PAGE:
The presence of a human T-cell lymphotropic virus (HTLV)-related endogenous sequence, HRES-1, in the human genome has been documented. The HRES-1 genomic locus is transcriptionally active and contains open reading frames. Antibodies 232 and 233, specific for synthetic peptides pep14-24 and pep117-127, corresponding to two nonoverlapping HTLV-related regions in the longer open reading frame of HRES-1, recognize an identical 28-kDa protein in H9 human T cells. Thus, HRES-1 is a human endogenous retroviral sequence capable of protein expression. HRES-1/p28 is localized to the cytoplasm and nuclear bodies. While HTLV-I-specific antibodies react with HRES-1 peptides, antibody 233 cross-reacts with HTLV-I gag p24 protein. Three consecutive highly charged amino acid residues, Arg-Arg-Glu, present in both HRES-1 pep117-127 and HTLV-1 gag p24 are likely to be the core of cross-reactive epitopes. The prevalence of antibodies to HRES-1 peptides pep14-24 and pep117-127 was determined in 65 normal blood donors and 146 patients with immunological disorders. Sera of patients with multiple sclerosis (19 out of 65, 29%), progressive systemic sclerosis (4 out of 17, 23%), systemic lupus erythematosus (4 out of 19, 21%), and Sjogren syndrome (2 out of 19, 10%) contained significantly higher HRES-1 peptide binding activity than sera of normal donors. Sera of patients with AIDS showed no specific binding to HRES-1 peptides. Nine of 30 HRES-1-seropositive patients showed immunoreactivity to HTLV-I gag p24. The data indicate that HRES-1/p28 may serve as an autoantigen eliciting autoantibodies cross-reactive with HTLV-I gag antigens.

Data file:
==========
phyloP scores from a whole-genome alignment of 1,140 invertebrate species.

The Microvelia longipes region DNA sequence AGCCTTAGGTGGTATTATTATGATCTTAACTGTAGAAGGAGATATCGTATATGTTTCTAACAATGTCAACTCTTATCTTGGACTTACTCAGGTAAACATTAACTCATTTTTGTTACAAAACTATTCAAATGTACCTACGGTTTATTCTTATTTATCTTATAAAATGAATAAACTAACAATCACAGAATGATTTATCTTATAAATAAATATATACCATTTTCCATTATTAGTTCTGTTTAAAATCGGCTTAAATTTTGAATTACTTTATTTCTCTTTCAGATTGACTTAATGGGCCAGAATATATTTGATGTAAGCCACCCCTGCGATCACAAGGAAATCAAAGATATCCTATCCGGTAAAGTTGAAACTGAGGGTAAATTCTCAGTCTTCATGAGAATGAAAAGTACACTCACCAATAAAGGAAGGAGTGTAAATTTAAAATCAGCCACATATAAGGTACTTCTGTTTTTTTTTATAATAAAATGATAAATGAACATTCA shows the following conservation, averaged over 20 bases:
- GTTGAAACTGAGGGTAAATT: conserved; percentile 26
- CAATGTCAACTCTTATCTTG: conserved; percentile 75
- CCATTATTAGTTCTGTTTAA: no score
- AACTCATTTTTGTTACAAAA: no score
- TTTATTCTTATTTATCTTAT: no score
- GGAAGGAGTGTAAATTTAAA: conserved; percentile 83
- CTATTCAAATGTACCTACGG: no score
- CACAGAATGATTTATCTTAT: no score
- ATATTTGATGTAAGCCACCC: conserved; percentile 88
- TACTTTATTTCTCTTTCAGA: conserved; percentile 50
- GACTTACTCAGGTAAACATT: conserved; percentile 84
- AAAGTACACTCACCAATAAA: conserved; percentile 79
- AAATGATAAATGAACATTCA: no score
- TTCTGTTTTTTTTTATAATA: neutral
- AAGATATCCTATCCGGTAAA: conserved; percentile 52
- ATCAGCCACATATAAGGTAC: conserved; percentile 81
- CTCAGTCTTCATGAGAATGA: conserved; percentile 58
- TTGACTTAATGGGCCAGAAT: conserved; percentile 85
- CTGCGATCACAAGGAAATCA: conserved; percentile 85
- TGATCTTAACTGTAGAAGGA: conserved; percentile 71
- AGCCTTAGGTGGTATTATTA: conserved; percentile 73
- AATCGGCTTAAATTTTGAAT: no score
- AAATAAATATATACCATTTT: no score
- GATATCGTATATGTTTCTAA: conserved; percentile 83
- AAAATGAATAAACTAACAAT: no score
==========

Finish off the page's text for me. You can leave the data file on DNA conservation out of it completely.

|Original language||English (US)|
|Number of pages||5|
|Journal||Proceedings of the National Academy of Sciences of the United States of America|
|State||Published - Jan 1 1992|
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